Track repairs cause major Metro delays on Orange, Silver, Blue lines during Tuesday evening rush

- Metro riders on the Orange, Silver and Blue lines encountered frustration and delays during Tuesday evening's rush hour as the transit system worked to repair to defective track parts.

Because of the repairs, all Orange and Blue line trains were single tracking between the Federal Center SW and Smithsonian stations during rush hour. But single tracking was extended between the Federal Center SW and McPherson Square stations after rush hour. Metro said they were expecting delays from 20 to 40 minutes for passengers during the evening rush.

Metro said all Silver Line trains would operate between Ballston and Wiehle-Reston East to reduce congestion. But passengers traveling to Silver Line stations in Virginia were advised to use the Orange Line to travel between D.C. and Ballston. Riders traveling from and to Virginia stations south of the Pentagon station were suggested to use the Yellow line as an alternate to the Blue line and commuters traveling between Washington D.C. and Orange line stations in Arlington were told to consider using Metrobus 38B service as an alternate route.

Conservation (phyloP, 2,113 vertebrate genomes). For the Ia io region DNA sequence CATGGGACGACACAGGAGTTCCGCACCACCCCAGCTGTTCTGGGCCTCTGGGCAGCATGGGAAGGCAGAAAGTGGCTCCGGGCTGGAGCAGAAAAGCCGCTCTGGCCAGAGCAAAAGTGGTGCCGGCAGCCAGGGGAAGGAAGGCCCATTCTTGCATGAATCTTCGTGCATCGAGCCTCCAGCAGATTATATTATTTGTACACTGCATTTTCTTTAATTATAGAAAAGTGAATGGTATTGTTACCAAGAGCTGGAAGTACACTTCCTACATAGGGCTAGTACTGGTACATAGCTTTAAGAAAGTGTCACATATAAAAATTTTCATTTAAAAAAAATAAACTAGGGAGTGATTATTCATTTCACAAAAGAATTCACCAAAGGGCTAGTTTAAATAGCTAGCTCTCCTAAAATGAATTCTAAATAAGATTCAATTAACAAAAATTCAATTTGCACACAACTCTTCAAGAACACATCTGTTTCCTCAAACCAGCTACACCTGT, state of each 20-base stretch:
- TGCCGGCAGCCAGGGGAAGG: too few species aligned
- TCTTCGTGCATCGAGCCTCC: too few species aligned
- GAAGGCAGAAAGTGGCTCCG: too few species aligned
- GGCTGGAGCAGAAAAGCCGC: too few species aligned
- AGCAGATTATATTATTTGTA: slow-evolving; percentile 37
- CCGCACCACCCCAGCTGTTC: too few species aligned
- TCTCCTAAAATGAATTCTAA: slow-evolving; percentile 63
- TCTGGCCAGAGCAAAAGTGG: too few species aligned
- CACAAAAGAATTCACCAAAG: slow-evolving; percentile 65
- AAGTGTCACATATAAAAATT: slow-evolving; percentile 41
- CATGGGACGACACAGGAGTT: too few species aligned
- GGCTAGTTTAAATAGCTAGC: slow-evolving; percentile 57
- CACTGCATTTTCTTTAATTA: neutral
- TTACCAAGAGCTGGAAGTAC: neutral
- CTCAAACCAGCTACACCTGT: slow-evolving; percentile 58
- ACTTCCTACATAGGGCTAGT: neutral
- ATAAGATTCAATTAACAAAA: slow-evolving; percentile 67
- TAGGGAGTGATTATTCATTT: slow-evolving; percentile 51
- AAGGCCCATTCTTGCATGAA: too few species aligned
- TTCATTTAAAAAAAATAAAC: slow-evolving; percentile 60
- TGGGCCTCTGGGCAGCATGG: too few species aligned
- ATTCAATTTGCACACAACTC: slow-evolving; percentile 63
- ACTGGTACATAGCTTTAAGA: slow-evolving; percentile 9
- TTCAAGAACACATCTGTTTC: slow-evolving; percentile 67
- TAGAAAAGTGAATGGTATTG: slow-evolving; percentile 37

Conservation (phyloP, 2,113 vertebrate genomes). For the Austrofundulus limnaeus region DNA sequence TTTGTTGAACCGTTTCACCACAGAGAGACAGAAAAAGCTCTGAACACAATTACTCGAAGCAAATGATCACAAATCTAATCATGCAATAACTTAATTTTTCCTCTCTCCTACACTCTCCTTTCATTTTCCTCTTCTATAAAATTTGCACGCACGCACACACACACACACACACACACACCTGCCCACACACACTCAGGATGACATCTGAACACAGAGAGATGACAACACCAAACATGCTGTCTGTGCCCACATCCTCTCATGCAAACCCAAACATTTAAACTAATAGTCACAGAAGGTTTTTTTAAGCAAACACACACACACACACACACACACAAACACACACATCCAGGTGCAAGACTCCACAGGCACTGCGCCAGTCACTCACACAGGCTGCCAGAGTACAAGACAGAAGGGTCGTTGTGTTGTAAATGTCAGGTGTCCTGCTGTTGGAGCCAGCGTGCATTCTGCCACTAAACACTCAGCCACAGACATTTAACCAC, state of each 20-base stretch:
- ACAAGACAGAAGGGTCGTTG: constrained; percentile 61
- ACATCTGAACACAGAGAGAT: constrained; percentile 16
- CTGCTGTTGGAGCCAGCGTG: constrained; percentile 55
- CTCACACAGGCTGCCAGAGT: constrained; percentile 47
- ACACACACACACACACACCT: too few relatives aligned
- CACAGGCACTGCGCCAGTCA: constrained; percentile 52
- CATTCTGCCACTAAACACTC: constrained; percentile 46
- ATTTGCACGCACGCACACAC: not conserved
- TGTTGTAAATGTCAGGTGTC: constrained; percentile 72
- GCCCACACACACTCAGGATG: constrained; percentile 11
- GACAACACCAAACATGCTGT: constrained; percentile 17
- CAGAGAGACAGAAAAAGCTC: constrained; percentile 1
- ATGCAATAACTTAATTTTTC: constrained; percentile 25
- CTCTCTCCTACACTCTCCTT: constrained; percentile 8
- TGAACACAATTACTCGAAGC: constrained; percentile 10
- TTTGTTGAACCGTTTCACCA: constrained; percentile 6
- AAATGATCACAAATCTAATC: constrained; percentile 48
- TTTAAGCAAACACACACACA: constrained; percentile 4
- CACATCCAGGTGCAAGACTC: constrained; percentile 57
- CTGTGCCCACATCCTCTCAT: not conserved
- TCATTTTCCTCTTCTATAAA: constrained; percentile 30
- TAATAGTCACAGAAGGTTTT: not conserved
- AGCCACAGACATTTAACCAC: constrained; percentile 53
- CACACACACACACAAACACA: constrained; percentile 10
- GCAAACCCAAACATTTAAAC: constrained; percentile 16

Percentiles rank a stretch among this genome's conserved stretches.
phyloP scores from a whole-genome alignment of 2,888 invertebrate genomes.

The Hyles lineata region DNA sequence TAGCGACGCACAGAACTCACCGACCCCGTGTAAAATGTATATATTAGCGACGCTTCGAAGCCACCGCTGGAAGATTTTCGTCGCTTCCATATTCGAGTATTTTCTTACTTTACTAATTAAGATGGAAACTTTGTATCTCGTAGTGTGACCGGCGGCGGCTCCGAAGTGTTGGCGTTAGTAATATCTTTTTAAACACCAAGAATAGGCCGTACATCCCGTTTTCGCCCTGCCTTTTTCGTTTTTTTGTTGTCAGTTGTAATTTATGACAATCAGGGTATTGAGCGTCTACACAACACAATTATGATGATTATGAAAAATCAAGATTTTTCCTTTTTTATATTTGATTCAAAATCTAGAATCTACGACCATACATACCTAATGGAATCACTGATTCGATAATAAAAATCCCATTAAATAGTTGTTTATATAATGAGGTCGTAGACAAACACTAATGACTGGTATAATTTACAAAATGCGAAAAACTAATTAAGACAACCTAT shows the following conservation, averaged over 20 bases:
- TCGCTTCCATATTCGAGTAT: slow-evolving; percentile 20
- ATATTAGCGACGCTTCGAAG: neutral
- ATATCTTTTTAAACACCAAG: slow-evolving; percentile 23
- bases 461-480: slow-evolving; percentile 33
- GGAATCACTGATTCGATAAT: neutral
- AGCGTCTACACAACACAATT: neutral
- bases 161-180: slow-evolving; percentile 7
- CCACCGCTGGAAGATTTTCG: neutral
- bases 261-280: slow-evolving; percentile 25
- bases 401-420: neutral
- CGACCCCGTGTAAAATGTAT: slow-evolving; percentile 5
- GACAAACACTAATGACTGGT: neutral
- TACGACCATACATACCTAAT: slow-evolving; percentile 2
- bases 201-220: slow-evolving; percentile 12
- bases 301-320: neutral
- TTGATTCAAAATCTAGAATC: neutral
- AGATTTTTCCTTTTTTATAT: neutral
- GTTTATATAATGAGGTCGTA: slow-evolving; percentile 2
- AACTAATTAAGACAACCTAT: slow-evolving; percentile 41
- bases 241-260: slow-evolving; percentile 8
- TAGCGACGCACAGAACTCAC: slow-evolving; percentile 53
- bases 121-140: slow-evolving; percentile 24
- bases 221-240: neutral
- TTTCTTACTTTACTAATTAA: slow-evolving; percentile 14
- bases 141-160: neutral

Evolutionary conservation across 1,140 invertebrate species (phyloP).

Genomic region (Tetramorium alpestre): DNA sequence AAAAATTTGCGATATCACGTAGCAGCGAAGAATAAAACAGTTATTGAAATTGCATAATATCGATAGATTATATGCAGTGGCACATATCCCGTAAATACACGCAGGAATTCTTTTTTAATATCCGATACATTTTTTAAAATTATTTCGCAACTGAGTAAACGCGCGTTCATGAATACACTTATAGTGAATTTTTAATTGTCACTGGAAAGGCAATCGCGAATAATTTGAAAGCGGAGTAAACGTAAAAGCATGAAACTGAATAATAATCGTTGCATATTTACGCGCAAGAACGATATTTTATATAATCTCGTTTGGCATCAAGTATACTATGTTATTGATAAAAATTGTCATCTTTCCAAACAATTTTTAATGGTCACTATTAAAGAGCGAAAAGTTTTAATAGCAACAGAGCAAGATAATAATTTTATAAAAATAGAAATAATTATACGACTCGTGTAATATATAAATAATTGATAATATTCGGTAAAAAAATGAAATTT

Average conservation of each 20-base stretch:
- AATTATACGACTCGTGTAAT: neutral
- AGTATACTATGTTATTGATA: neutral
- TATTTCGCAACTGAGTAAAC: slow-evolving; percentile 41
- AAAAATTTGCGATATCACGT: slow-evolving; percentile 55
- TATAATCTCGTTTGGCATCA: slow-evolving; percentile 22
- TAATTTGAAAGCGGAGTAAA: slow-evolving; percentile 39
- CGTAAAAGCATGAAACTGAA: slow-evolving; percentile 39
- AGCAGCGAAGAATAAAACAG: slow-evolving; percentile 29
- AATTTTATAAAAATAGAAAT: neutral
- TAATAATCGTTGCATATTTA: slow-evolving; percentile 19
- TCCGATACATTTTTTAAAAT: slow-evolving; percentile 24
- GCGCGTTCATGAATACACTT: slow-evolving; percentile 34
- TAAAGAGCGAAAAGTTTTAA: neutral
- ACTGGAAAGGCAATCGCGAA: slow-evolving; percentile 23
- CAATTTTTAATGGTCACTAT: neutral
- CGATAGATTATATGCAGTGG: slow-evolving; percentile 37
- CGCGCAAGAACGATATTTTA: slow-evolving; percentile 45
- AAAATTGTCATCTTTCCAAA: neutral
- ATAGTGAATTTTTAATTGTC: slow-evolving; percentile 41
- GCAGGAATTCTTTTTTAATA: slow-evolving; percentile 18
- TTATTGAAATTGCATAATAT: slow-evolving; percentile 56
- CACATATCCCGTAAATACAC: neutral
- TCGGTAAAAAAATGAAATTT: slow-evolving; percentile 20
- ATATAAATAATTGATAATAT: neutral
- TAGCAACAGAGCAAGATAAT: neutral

Workers decided to make repairs to defective rail fasteners after inspectors identified the problem with them during a routine track walk. Fasteners essentially keep the rails in place and if they fail, the rails can slide too far apart and cause a derailment.

FOX 5 witnessed large crowds on the platform at the Smithsonian station as passengers waited to board trains. A passenger told FOX 5 that because of recent stroke, he has difficulty keep balance and said Metro should think long and hard about the consideration for riders like him who could not even sit in their usual seats and instead had to hold on to the rail for a ride that usually takes 30 minutes, but ended up being twice that time on Tuesday.

"These service malfunctions that happen, it just seems though there are little things that could be done where they could even just have a sign set up outside at each Metro station warning there are delays or even have somebody from the station telling people that, 'Hey, there was this problem that happened and expect delays.' Something to give us warning before we go and tap into the system because then we're stuck," said Metro rider Greg Wagner.

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